- On October 15, 2018, US Attorney General Jeff Sessions declared Hezbollah and four other criminal cartels as the leading transnational criminal groups. The declaration states that these groups are threatening the security and prosperity of the United States and its allies. This declaration was the implementation of a Presidential Executive Order (February 9, 2017), in which federal law enforcement agencies were instructed to define the leading transnational criminal groups. This was in order to grant top priority to the war against them, and to allocate adequate resources to activities that would disrupt and dismantle these groups (US Department of Justice website, October 15, 2018).
- Apart from Hezbollah, four other groups involved in drug smuggling and other criminal activity are also included in the definition of “transnational criminal groups.” The four other groups, based in Latin America, are: MS-13 (Mara Salvatrucha): A gang of immigrants from Central America, mainly El Salvador, which was established in Los Angeles; Cartel De Jalisco Nueva Generacion (CJNG): the most powerful drug cartel in Mexico; Sinaloa Cartel: an international Mexican crime syndicate considered one of the largest and most powerful drug cartels in the world; Clan Del Golfo: one of the largest drug cartels in Colombia.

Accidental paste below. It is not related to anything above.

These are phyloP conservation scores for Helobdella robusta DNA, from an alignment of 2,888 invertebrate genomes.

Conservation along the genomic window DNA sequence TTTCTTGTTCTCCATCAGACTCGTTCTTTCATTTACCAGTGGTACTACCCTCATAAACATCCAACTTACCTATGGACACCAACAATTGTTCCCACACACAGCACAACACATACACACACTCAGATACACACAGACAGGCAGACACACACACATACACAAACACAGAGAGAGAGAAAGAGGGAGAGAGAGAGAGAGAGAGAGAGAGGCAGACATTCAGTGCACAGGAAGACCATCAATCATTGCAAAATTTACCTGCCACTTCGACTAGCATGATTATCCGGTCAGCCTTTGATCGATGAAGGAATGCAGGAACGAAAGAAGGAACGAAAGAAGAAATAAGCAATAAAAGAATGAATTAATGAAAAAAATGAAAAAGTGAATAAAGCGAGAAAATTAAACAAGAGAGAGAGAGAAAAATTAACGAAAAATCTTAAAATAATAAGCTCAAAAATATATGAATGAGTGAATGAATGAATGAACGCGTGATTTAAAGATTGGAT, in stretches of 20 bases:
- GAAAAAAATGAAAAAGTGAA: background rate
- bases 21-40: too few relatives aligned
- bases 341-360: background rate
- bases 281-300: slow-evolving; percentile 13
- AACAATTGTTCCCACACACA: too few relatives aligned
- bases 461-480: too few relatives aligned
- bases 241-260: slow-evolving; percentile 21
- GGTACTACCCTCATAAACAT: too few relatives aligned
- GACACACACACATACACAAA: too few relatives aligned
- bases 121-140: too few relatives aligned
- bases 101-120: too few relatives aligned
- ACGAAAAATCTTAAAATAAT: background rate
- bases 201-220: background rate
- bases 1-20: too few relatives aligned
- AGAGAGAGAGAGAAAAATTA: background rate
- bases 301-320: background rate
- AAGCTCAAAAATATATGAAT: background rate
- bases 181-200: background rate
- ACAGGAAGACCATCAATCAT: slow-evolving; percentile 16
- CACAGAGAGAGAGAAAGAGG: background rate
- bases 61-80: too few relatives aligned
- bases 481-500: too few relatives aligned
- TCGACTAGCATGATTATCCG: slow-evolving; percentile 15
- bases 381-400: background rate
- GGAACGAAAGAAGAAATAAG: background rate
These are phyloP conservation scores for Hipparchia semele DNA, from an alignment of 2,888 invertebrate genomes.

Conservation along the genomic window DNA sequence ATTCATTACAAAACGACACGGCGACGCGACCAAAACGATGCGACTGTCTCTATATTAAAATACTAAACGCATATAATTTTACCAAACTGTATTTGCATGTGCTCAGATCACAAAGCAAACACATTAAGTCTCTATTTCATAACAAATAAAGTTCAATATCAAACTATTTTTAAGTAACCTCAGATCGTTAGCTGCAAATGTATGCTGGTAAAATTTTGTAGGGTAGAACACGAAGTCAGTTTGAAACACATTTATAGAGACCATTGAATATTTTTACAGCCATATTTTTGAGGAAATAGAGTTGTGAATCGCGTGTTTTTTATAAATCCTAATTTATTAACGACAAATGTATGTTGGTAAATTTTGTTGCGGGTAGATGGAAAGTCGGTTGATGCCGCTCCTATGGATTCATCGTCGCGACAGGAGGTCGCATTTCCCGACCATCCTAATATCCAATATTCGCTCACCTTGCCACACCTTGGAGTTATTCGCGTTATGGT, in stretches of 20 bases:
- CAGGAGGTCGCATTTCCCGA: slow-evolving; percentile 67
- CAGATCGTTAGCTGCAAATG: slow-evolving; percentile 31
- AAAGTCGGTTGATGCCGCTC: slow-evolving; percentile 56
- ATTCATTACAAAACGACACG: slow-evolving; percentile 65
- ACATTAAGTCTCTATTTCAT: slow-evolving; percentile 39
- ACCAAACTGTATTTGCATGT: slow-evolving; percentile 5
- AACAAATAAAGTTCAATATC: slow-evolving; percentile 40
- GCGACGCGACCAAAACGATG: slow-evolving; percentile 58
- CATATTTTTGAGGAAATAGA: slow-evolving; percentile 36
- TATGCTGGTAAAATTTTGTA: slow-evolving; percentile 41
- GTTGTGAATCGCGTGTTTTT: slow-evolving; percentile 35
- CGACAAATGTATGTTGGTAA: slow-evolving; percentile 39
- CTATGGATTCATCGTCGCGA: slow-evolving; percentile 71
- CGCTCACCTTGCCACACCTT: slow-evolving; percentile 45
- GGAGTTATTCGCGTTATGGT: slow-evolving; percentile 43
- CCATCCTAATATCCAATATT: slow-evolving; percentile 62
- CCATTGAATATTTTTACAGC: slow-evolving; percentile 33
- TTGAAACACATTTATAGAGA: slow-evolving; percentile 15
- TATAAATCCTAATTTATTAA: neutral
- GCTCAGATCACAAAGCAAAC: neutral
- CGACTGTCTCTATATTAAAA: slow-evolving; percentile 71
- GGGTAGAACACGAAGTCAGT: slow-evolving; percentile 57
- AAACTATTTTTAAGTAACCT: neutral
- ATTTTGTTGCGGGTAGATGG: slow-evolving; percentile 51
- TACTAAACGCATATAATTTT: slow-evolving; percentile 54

- The Attorney General announced the establishment of a special task force for the war against these five “transnational criminal groups,” headed by the Deputy Attorney General and with the participation of a team of prosecutors and experts with experience in the war against drugs, terrorism, organized crime and money laundering. The task force will be organized within the framework of subcommittees, each of which will be responsible for one of these five groups. The US Attorney General ordered each of these committees to submit specific recommendations on how these groups could be eliminated by various means: prosecution, diplomacy, or other legal means (US Department of Justice website, October 15, 2018). According to the Attorney General, when the task force is established, the actions taken against these groups will become more effective and focused than ever (Reuters, October 15, 2018).
President Donald Trump’s approval